Could raspberry ketones be magic? Popular television doctor Mehmet Oz certainly thinks so: he proclaimed last year on The Dr Oz Show that the raspberry compound was "the miracle fat burner in a bottle". Since then, the dietary supplement, which costs an average of US$20 a bottle, has been selling out in health food stores in the US and Britain.
Search online and you'll find many testimonials from happy customers - some even claiming to have seen results in as few as five days. But you'll also find many doctors warning against putting your money and faith in this latest weight-loss short cut.
There have been no major human studies to support the touted fat-burning feats of raspberry ketones. A few studies, however, have been done in vitro and on mice put on a high-fat diet.
Japanese researchers reported in 2005 that the compound "prevents and improves obesity and fatty liver" by enhancing the break-up of fat cells. Korean researchers reported in 2010 that raspberry ketone increased fat cells' secretion of a hormone called adiponectin that regulates the processing of sugars and fats in the blood.
Raspberry ketone is the primary aromatic compound of red raspberries. It has been speculated that the compounds increase metabolism generally in a similar way to that of capsaicin found in chilli peppers. Weight management expert Caroline Cederquist, writing in a blog for The Huffington Post, says the chemical structure of the compound shares some similarities with synephrine, which is a stimulant, a quality being looked at continuously for weight loss.
The recommended dose is 100mg per day. To get the same benefit from the whole fruit, you'd have to consume 40 kilograms of raspberries.
According to the Food and Drug Administration, raspberry ketones are generally recognised as safe for the small quantities involved when used in food additives. There are no known interactions with medications. Although reported side effects are rare, there have been reports that it has caused palpitations and increased heart rate in some individuals. Safety of use during pregnancy and breastfeeding has not been established.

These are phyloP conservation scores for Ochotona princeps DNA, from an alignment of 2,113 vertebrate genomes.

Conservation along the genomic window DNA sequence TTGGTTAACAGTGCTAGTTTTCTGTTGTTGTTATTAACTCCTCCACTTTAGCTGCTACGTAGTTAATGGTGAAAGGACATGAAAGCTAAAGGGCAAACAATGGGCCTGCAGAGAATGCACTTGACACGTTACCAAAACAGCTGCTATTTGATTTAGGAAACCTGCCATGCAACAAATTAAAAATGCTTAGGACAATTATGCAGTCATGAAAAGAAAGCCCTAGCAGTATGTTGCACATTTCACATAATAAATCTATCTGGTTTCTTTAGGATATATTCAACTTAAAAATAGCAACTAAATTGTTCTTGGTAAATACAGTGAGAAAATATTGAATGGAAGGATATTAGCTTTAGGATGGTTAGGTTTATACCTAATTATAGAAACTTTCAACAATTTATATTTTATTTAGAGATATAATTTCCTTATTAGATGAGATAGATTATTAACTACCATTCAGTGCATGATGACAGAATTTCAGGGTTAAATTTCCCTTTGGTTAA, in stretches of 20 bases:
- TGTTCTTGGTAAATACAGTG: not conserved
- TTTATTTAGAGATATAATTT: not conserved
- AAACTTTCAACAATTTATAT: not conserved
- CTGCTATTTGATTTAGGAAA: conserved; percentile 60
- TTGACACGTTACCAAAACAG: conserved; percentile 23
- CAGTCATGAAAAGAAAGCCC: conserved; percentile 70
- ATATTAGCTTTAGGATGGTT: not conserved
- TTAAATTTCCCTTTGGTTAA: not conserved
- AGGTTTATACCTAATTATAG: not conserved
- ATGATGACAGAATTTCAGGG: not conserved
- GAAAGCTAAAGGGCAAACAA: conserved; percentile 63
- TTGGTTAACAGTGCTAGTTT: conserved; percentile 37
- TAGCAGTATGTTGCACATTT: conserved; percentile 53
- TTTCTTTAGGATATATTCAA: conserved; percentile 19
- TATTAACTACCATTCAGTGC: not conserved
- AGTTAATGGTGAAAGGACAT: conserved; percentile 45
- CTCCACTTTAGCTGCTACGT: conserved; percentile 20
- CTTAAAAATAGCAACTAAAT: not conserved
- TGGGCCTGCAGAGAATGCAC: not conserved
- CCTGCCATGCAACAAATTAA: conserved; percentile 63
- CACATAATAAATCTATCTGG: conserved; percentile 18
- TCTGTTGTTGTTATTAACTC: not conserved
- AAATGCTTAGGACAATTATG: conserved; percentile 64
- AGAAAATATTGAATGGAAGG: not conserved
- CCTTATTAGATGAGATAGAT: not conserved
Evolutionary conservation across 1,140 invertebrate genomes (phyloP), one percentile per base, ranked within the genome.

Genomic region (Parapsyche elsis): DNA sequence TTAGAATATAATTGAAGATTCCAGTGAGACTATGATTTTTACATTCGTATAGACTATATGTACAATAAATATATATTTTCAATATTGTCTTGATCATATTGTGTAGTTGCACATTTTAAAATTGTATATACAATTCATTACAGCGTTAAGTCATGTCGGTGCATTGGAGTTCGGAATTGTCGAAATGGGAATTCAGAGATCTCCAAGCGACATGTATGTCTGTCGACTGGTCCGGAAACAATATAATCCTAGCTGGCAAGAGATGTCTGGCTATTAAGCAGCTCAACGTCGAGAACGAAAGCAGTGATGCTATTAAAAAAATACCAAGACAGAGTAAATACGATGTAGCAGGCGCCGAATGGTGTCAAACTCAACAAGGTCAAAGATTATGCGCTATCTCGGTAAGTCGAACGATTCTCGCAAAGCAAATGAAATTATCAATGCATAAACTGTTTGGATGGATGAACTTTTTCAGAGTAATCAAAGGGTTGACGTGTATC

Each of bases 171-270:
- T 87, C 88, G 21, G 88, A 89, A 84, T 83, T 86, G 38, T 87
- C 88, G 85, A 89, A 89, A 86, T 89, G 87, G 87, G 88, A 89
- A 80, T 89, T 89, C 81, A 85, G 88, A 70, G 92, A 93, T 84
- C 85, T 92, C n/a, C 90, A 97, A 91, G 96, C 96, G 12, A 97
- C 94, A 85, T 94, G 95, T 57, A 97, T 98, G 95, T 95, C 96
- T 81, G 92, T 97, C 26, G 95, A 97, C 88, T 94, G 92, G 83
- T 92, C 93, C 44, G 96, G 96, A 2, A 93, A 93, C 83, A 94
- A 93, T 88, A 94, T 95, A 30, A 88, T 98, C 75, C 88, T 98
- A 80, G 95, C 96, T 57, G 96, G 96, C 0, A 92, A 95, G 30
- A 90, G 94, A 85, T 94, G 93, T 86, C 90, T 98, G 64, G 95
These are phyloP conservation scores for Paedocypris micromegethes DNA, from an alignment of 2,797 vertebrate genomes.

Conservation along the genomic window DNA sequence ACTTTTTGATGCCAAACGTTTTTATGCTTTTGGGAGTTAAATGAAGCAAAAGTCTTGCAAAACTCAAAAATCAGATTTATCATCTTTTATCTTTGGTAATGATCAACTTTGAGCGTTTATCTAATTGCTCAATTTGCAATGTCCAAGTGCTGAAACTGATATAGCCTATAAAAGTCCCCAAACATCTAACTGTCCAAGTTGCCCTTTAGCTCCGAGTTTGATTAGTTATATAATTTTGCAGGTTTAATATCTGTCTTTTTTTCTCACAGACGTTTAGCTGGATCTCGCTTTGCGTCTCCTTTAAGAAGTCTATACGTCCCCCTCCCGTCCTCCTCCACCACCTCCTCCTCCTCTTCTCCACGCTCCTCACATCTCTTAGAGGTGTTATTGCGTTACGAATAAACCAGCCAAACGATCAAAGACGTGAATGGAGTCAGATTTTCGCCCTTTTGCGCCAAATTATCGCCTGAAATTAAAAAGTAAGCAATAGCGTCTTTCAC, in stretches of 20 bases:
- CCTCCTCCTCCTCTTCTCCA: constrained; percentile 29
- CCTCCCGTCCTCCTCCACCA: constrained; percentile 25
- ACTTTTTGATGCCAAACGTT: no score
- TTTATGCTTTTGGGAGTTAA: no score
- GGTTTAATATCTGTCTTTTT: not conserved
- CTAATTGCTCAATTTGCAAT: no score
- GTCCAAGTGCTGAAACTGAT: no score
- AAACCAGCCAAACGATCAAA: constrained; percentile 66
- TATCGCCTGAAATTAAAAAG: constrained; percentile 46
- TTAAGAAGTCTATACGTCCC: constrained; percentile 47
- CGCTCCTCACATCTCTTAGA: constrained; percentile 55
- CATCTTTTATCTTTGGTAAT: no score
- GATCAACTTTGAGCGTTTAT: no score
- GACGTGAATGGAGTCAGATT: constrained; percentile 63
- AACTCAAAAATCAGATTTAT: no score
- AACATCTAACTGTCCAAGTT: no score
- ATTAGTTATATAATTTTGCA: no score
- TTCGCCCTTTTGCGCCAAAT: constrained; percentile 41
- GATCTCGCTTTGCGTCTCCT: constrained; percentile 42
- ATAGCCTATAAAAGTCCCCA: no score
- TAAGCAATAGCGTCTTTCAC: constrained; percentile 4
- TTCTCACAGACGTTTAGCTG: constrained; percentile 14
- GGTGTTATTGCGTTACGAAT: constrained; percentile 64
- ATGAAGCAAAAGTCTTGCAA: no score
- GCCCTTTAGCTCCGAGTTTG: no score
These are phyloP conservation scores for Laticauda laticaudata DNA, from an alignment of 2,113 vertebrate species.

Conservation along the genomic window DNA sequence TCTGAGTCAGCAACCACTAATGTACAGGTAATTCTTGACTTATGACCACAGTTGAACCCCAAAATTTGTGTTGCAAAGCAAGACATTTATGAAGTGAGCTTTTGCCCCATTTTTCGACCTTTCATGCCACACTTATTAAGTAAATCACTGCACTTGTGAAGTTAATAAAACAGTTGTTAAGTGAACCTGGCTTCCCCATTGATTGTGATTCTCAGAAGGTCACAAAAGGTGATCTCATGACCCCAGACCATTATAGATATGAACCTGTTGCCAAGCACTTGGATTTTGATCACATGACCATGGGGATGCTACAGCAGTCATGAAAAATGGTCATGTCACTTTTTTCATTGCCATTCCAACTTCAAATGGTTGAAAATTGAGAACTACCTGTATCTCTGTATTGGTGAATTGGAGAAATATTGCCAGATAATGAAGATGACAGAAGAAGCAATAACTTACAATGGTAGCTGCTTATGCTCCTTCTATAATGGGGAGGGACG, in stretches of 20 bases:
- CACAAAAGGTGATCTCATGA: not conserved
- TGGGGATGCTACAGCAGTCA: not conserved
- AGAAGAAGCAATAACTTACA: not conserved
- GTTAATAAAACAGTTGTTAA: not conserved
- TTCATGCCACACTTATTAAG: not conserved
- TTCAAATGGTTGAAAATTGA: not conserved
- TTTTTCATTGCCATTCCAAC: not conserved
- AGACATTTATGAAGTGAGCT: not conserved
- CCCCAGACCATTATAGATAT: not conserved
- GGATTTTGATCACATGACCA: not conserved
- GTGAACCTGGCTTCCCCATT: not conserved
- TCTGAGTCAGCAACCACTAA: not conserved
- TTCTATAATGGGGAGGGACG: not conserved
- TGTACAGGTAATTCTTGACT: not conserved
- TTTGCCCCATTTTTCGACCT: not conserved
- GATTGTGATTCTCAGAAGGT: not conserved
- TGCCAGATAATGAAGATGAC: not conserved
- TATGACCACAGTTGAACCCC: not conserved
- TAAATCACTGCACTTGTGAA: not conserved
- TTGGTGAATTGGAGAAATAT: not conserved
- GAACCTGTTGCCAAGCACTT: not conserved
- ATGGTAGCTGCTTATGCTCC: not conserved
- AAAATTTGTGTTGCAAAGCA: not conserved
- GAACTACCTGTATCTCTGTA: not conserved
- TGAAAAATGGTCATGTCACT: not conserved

"Additionally, raspberry ketones can have a negative interaction with the blood thinner Coumadin, which people take for heart or clotting conditions. Most importantly, however, no reliable clinical research has evaluated this supplement for safety or adverse reactions," says Cederquist.
Raspberry ketones are also used in the cosmetics and perfume industries, and as a flavour additive in foods. It is one of the most expensive natural flavourings in the food industry, reportedly costing as much as US$20,000 per kilogram.
There are claims that raspberry ketones may be useful in treating certain types of alopecia or hair loss. In a randomised controlled clinical study in the US, topical cream containing raspberry ketones was applied to the skin and scalp in both mice and humans. Researchers found that the cream increased an insulin growth factor known as IGF-1 in the hair follicles and a promotion of hair growth in mice after four weeks of application. In human subjects, half experienced hair growth after five months.
Studies carried out at Nagoya University in Japan indicated that topical use of raspberry ketones stimulated the release of dermal growth factors resulting in increased elasticity of the skin, helping the skin to remain youthful.
Are raspberry ketones for you? If you trust Oz - a former cardiothoracic surgeon who found fame on The Oprah Winfrey Show - and the testimonials, then you may be compelled to give the supplement a shot. But remember: there is no miracle pill for maintaining weight loss; rather it is the combination of a healthy diet and exercise plan that brings results.